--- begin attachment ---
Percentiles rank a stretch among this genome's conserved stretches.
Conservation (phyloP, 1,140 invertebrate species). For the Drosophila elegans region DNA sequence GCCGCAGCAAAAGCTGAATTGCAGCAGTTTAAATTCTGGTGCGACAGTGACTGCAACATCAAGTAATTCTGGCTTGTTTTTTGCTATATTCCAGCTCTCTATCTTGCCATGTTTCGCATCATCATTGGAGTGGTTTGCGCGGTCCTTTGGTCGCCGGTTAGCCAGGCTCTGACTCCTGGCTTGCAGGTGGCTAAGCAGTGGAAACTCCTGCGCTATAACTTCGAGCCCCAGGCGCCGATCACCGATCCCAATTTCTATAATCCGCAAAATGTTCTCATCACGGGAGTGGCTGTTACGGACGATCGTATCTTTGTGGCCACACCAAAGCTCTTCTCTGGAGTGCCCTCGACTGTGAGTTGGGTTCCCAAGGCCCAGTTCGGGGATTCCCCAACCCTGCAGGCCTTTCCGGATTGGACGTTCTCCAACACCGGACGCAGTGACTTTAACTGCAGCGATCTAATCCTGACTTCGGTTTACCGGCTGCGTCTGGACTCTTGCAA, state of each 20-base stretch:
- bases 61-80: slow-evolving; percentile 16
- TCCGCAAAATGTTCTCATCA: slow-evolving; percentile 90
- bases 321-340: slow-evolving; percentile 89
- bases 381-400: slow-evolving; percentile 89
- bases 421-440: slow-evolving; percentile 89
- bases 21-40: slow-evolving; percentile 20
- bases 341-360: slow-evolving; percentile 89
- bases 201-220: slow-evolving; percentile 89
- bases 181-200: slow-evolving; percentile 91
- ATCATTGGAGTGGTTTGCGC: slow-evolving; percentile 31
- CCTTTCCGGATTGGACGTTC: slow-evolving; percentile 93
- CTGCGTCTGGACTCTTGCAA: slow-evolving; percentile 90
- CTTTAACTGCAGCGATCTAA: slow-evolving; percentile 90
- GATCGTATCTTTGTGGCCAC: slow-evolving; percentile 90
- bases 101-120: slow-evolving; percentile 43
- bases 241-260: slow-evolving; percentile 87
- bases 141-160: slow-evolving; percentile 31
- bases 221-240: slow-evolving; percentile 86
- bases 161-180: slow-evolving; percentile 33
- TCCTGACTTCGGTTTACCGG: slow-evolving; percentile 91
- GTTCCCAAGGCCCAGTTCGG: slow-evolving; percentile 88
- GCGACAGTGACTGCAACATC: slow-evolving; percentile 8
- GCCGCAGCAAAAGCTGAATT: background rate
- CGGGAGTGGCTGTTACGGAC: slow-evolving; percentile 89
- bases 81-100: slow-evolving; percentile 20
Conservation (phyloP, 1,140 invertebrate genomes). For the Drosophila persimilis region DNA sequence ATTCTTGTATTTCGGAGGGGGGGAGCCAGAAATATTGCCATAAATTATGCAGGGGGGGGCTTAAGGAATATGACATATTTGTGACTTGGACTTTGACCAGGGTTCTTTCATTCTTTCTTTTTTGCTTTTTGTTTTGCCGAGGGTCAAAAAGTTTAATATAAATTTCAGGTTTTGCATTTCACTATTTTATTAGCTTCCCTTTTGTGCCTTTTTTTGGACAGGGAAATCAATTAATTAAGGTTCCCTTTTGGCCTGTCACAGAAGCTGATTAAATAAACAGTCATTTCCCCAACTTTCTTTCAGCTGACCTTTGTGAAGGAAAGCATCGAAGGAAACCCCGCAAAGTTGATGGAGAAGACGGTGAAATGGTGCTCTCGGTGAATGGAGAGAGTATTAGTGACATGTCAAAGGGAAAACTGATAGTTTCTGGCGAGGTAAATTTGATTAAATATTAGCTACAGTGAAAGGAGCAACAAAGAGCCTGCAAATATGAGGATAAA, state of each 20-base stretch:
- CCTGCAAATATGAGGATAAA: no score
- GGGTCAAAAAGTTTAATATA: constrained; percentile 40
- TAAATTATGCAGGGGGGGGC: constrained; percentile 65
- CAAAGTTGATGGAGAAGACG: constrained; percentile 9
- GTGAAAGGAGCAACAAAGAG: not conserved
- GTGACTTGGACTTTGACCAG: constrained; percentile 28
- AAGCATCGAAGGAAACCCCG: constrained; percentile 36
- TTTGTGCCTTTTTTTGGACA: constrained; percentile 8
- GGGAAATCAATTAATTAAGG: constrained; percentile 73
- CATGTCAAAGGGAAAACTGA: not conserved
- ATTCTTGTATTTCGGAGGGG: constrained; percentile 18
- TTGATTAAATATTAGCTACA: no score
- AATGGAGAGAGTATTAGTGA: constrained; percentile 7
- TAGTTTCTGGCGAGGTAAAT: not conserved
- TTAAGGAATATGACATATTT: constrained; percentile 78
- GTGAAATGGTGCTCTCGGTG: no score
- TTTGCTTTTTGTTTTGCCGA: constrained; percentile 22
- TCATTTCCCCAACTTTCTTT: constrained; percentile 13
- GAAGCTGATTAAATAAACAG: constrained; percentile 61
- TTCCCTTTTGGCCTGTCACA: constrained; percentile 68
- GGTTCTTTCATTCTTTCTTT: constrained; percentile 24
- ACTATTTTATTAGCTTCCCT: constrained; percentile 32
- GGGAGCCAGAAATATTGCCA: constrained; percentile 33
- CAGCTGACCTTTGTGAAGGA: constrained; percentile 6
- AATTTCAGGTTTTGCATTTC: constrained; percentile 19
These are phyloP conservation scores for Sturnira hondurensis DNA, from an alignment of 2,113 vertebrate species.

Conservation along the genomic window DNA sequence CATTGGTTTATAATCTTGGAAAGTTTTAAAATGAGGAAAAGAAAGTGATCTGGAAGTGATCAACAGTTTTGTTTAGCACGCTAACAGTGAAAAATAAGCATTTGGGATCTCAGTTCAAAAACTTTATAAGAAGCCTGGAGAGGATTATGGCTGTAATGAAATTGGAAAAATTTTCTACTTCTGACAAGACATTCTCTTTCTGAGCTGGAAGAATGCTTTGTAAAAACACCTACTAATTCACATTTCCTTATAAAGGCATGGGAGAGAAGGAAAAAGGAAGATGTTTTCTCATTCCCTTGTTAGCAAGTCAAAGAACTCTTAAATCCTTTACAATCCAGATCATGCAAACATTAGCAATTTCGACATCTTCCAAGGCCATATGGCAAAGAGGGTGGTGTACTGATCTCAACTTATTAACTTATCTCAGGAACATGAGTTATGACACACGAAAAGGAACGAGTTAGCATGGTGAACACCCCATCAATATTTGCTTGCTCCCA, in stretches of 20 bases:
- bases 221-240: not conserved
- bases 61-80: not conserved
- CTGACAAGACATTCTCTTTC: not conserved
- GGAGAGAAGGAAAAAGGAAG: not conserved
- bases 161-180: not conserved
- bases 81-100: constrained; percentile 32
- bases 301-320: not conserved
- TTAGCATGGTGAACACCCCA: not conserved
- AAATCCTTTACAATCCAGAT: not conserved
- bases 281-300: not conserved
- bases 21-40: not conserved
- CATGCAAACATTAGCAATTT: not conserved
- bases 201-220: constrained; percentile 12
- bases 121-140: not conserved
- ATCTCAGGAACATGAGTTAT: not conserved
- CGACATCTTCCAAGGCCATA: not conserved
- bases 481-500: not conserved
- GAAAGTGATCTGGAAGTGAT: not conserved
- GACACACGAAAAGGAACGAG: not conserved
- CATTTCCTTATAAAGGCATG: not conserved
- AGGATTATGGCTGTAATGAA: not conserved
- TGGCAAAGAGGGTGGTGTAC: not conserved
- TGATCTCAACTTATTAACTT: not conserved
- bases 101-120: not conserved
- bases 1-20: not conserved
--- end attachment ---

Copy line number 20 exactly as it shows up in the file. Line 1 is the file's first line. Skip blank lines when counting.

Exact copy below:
- bases 221-240: slow-evolving; percentile 86